• LGBTI organization Shams says the pair were simply walking down the street. (Getty Images / Romolo Tavani)
Time and time again, the Parliamentary elites are using whatever means necessary to hold back queer issues, not the general population, writes Simon Copland.
By
Simon Copland

30 Sep 2016 - 2:03 PM  UPDATED 30 Sep 2016 - 2:03 PM

It happened late at night, surprising everyone. 

Last week, Labor MPs in South Australia rushed a vote on a new bill that would have allowed people to change their gender identity on their birth certificate without needing surgery. With several MPs - including the Premier Jay Weatherill - out of the chamber at the time, the bill was narrowly defeated. While Weatherill defended his colleagues it is almost certain Labor's Right used his absence to ensure the legislation’s defeat, even though it has the support of the majority of the Parliament, and likely the general population. 

This — right wing MPs defeating generally popular legislation regarding queer people — is a growing trend in Australian politics. In South Australia it was Labor MPs defeating a gender identity bill, while nationally it has been hard-right Coalition MPs forcing delays on marriage equality and gutting Safe Schools. The same occurs in many other social issues — Labor MPs defeating abortion reform in Queensland, or politicians around the country refusing to advance any debate on euthanasia. Time and time again, the elites in our Parliament are using whatever tactics available to defeat popular social programs and legislation.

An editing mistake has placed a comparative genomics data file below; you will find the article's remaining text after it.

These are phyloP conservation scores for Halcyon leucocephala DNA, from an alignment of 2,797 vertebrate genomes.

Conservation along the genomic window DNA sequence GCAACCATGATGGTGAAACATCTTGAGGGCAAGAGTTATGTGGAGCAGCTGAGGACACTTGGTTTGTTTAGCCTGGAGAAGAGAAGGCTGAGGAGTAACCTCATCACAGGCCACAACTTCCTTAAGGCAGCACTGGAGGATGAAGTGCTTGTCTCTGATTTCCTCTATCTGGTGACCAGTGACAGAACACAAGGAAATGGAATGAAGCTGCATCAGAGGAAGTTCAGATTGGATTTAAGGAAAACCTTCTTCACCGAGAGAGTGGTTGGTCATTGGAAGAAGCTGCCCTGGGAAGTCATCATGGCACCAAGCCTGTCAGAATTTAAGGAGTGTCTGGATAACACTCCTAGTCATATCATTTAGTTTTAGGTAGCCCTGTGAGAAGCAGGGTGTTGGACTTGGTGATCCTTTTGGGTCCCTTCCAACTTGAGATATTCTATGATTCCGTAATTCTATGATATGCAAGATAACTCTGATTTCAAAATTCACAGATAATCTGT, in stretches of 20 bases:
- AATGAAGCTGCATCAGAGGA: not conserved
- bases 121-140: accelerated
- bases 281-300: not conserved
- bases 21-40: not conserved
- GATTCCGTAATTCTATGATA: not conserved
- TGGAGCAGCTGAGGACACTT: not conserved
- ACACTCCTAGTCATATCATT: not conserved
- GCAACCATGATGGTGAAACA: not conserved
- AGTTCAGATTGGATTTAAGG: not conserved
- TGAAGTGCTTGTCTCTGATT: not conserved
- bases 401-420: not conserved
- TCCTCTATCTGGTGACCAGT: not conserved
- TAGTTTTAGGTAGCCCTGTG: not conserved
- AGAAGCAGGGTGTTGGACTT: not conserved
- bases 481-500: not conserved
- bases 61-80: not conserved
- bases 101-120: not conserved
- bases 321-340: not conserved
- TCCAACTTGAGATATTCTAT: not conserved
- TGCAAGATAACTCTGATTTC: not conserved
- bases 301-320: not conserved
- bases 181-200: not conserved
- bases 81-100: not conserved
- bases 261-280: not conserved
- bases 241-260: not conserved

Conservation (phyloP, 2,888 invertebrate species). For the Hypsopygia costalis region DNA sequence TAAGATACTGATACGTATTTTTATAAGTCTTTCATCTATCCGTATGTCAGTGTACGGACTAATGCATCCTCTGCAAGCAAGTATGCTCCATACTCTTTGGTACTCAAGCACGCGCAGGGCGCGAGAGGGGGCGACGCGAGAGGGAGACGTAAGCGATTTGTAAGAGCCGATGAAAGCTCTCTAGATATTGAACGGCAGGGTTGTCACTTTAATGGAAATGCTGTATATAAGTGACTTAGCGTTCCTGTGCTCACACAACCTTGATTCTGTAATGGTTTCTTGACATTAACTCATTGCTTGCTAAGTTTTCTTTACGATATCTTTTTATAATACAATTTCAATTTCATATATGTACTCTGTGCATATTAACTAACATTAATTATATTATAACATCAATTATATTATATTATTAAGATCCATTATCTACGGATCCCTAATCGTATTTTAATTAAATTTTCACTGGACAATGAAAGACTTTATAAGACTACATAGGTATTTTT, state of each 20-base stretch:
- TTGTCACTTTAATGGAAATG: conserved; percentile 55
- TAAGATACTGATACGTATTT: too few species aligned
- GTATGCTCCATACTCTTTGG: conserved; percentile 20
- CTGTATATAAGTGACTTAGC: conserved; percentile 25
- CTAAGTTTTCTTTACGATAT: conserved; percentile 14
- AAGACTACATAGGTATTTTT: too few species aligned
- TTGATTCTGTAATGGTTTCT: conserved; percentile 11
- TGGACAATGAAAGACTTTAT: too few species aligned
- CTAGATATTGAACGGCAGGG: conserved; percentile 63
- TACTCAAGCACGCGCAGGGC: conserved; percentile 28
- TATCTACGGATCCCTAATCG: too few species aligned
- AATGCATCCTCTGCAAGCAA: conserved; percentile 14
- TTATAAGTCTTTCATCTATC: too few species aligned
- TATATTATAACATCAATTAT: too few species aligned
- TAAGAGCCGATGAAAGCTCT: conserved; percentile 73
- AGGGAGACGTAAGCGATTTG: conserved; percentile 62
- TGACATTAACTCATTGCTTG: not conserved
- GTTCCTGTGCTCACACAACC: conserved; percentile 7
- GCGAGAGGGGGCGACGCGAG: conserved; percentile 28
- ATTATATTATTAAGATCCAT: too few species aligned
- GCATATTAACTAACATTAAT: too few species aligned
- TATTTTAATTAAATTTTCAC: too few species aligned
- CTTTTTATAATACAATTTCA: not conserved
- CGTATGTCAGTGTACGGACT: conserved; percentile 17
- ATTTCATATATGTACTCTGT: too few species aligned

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Look at the much of the language of many LGBTI groups, however, and you would not see this reality. While politicians and their right wing friends are working extra hard to defeat our agenda, many queers are turning their ire instead to the general population. We’re increasingly placing more faith in the political elite, seeing them as the ones who need to protect us from the “homophobic masses”.